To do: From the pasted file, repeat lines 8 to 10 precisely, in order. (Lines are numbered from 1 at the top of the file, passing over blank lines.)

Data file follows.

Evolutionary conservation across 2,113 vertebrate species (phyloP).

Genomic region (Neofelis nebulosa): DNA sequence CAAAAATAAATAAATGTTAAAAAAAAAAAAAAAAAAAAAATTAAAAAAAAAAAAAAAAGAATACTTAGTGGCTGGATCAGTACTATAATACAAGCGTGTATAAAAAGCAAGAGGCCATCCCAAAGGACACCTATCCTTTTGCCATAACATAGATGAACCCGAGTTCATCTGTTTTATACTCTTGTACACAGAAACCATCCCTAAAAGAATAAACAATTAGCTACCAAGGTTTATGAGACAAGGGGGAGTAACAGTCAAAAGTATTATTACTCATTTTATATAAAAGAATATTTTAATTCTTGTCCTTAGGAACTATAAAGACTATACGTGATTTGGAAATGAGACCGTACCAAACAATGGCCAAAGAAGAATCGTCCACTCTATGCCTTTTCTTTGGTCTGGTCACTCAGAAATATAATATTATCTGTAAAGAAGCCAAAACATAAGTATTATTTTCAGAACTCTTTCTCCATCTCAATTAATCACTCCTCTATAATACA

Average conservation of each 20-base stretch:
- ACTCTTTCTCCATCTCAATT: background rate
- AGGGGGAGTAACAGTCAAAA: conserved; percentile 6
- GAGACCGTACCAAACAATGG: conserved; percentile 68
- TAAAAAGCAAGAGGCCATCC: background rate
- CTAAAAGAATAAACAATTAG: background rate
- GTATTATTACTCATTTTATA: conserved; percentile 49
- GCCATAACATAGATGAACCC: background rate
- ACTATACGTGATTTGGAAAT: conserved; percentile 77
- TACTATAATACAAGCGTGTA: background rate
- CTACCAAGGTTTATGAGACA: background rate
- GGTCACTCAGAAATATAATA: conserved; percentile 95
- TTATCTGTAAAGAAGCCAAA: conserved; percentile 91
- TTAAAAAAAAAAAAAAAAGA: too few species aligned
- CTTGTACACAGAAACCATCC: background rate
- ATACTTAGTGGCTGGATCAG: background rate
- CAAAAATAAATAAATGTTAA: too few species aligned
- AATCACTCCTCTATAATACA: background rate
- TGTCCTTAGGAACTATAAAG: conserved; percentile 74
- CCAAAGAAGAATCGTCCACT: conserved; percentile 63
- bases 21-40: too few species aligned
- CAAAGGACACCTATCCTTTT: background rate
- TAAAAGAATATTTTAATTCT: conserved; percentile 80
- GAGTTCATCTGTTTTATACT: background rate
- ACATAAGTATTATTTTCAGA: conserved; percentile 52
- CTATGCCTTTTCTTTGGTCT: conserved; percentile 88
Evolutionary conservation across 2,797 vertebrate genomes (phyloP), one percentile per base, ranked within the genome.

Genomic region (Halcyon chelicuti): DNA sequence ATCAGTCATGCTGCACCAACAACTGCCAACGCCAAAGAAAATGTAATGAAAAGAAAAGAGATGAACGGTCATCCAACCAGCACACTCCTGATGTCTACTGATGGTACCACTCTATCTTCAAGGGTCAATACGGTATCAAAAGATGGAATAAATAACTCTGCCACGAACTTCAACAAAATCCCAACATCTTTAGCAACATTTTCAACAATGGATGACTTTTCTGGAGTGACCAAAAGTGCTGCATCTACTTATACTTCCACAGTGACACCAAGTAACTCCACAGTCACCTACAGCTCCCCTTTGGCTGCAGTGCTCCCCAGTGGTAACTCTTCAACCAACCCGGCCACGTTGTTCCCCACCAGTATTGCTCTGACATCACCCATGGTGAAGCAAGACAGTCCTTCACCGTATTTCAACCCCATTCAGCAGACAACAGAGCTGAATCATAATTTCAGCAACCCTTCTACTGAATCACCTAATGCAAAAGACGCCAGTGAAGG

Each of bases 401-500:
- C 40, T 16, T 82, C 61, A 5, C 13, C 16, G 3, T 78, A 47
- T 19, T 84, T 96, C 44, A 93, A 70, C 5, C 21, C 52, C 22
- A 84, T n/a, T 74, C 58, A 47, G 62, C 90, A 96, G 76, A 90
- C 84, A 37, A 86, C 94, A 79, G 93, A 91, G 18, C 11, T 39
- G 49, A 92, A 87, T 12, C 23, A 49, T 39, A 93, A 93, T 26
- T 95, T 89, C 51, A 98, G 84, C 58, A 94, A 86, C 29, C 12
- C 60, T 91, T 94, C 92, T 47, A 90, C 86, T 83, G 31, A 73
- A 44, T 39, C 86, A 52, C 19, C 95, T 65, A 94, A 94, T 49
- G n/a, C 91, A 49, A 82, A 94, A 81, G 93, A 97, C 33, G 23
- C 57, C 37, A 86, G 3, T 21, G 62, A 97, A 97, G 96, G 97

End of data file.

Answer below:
- CTAAAAGAATAAACAATTAG: background rate
- GTATTATTACTCATTTTATA: conserved; percentile 49
- GCCATAACATAGATGAACCC: background rate